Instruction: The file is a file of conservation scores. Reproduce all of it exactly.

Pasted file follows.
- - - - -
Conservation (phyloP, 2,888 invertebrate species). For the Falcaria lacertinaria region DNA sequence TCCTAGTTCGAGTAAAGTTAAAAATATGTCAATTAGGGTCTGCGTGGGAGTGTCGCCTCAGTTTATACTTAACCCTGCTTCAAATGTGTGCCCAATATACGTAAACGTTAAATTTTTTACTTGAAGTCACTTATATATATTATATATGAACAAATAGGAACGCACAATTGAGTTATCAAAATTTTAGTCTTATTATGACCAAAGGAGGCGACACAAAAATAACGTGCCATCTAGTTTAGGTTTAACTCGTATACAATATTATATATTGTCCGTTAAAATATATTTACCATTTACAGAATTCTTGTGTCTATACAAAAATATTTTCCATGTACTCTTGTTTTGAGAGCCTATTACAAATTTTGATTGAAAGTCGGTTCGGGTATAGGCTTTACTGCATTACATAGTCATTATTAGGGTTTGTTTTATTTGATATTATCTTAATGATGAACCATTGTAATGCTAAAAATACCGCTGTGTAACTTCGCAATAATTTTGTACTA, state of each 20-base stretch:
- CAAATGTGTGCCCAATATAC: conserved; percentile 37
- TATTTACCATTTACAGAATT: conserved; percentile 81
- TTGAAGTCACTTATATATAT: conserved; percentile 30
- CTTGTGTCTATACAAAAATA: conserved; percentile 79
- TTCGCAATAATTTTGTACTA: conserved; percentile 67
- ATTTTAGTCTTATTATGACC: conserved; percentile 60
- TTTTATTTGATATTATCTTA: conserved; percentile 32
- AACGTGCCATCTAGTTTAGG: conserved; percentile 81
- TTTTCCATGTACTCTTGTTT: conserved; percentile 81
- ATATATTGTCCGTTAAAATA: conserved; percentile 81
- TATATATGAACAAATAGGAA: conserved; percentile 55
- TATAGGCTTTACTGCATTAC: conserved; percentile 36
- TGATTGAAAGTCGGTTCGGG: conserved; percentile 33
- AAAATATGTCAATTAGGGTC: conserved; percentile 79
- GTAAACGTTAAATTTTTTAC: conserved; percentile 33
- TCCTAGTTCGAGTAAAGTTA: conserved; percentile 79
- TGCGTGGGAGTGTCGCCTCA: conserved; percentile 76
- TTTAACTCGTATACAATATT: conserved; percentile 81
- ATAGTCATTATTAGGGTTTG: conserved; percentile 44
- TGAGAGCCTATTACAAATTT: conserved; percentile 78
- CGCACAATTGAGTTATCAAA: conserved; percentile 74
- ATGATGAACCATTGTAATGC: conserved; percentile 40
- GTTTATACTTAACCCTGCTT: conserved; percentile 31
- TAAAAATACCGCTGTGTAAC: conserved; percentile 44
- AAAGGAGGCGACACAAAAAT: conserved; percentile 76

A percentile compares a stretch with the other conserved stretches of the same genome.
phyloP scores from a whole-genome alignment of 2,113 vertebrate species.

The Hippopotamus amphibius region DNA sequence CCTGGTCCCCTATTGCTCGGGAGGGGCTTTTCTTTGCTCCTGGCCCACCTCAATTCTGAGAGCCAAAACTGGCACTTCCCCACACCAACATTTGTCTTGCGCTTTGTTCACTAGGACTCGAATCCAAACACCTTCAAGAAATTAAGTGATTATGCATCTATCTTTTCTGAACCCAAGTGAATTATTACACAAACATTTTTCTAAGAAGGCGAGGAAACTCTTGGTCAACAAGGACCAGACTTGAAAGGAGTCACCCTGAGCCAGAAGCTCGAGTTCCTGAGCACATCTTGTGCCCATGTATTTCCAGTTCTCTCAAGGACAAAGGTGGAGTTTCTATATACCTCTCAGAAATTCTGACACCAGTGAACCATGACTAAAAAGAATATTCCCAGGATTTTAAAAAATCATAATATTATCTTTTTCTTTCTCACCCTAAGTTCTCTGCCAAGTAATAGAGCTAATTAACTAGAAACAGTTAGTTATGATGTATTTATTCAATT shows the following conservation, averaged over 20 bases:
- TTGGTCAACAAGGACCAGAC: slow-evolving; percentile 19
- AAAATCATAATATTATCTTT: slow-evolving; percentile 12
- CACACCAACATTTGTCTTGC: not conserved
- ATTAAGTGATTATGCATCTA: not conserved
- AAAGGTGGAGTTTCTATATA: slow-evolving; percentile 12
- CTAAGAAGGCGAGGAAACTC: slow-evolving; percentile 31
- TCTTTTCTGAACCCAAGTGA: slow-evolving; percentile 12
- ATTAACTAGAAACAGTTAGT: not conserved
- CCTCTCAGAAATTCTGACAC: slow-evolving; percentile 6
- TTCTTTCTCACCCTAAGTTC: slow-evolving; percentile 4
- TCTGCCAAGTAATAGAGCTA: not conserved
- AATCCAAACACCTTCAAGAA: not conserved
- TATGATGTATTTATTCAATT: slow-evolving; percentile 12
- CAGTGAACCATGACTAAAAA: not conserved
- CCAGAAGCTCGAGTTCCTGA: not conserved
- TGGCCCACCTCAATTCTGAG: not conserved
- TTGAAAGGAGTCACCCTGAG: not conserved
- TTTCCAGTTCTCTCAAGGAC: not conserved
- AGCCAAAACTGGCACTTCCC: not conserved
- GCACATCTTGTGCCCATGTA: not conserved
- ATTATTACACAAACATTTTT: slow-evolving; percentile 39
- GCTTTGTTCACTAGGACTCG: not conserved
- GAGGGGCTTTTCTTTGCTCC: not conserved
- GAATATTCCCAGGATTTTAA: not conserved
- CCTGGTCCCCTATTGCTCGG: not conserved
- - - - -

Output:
Conservation (phyloP, 2,888 invertebrate species). For the Falcaria lacertinaria region DNA sequence TCCTAGTTCGAGTAAAGTTAAAAATATGTCAATTAGGGTCTGCGTGGGAGTGTCGCCTCAGTTTATACTTAACCCTGCTTCAAATGTGTGCCCAATATACGTAAACGTTAAATTTTTTACTTGAAGTCACTTATATATATTATATATGAACAAATAGGAACGCACAATTGAGTTATCAAAATTTTAGTCTTATTATGACCAAAGGAGGCGACACAAAAATAACGTGCCATCTAGTTTAGGTTTAACTCGTATACAATATTATATATTGTCCGTTAAAATATATTTACCATTTACAGAATTCTTGTGTCTATACAAAAATATTTTCCATGTACTCTTGTTTTGAGAGCCTATTACAAATTTTGATTGAAAGTCGGTTCGGGTATAGGCTTTACTGCATTACATAGTCATTATTAGGGTTTGTTTTATTTGATATTATCTTAATGATGAACCATTGTAATGCTAAAAATACCGCTGTGTAACTTCGCAATAATTTTGTACTA, state of each 20-base stretch:
- CAAATGTGTGCCCAATATAC: conserved; percentile 37
- TATTTACCATTTACAGAATT: conserved; percentile 81
- TTGAAGTCACTTATATATAT: conserved; percentile 30
- CTTGTGTCTATACAAAAATA: conserved; percentile 79
- TTCGCAATAATTTTGTACTA: conserved; percentile 67
- ATTTTAGTCTTATTATGACC: conserved; percentile 60
- TTTTATTTGATATTATCTTA: conserved; percentile 32
- AACGTGCCATCTAGTTTAGG: conserved; percentile 81
- TTTTCCATGTACTCTTGTTT: conserved; percentile 81
- ATATATTGTCCGTTAAAATA: conserved; percentile 81
- TATATATGAACAAATAGGAA: conserved; percentile 55
- TATAGGCTTTACTGCATTAC: conserved; percentile 36
- TGATTGAAAGTCGGTTCGGG: conserved; percentile 33
- AAAATATGTCAATTAGGGTC: conserved; percentile 79
- GTAAACGTTAAATTTTTTAC: conserved; percentile 33
- TCCTAGTTCGAGTAAAGTTA: conserved; percentile 79
- TGCGTGGGAGTGTCGCCTCA: conserved; percentile 76
- TTTAACTCGTATACAATATT: conserved; percentile 81
- ATAGTCATTATTAGGGTTTG: conserved; percentile 44
- TGAGAGCCTATTACAAATTT: conserved; percentile 78
- CGCACAATTGAGTTATCAAA: conserved; percentile 74
- ATGATGAACCATTGTAATGC: conserved; percentile 40
- GTTTATACTTAACCCTGCTT: conserved; percentile 31
- TAAAAATACCGCTGTGTAAC: conserved; percentile 44
- AAAGGAGGCGACACAAAAAT: conserved; percentile 76

A percentile compares a stretch with the other conserved stretches of the same genome.
phyloP scores from a whole-genome alignment of 2,113 vertebrate species.

The Hippopotamus amphibius region DNA sequence CCTGGTCCCCTATTGCTCGGGAGGGGCTTTTCTTTGCTCCTGGCCCACCTCAATTCTGAGAGCCAAAACTGGCACTTCCCCACACCAACATTTGTCTTGCGCTTTGTTCACTAGGACTCGAATCCAAACACCTTCAAGAAATTAAGTGATTATGCATCTATCTTTTCTGAACCCAAGTGAATTATTACACAAACATTTTTCTAAGAAGGCGAGGAAACTCTTGGTCAACAAGGACCAGACTTGAAAGGAGTCACCCTGAGCCAGAAGCTCGAGTTCCTGAGCACATCTTGTGCCCATGTATTTCCAGTTCTCTCAAGGACAAAGGTGGAGTTTCTATATACCTCTCAGAAATTCTGACACCAGTGAACCATGACTAAAAAGAATATTCCCAGGATTTTAAAAAATCATAATATTATCTTTTTCTTTCTCACCCTAAGTTCTCTGCCAAGTAATAGAGCTAATTAACTAGAAACAGTTAGTTATGATGTATTTATTCAATT shows the following conservation, averaged over 20 bases:
- TTGGTCAACAAGGACCAGAC: slow-evolving; percentile 19
- AAAATCATAATATTATCTTT: slow-evolving; percentile 12
- CACACCAACATTTGTCTTGC: not conserved
- ATTAAGTGATTATGCATCTA: not conserved
- AAAGGTGGAGTTTCTATATA: slow-evolving; percentile 12
- CTAAGAAGGCGAGGAAACTC: slow-evolving; percentile 31
- TCTTTTCTGAACCCAAGTGA: slow-evolving; percentile 12
- ATTAACTAGAAACAGTTAGT: not conserved
- CCTCTCAGAAATTCTGACAC: slow-evolving; percentile 6
- TTCTTTCTCACCCTAAGTTC: slow-evolving; percentile 4
- TCTGCCAAGTAATAGAGCTA: not conserved
- AATCCAAACACCTTCAAGAA: not conserved
- TATGATGTATTTATTCAATT: slow-evolving; percentile 12
- CAGTGAACCATGACTAAAAA: not conserved
- CCAGAAGCTCGAGTTCCTGA: not conserved
- TGGCCCACCTCAATTCTGAG: not conserved
- TTGAAAGGAGTCACCCTGAG: not conserved
- TTTCCAGTTCTCTCAAGGAC: not conserved
- AGCCAAAACTGGCACTTCCC: not conserved
- GCACATCTTGTGCCCATGTA: not conserved
- ATTATTACACAAACATTTTT: slow-evolving; percentile 39
- GCTTTGTTCACTAGGACTCG: not conserved
- GAGGGGCTTTTCTTTGCTCC: not conserved
- GAATATTCCCAGGATTTTAA: not conserved
- CCTGGTCCCCTATTGCTCGG: not conserved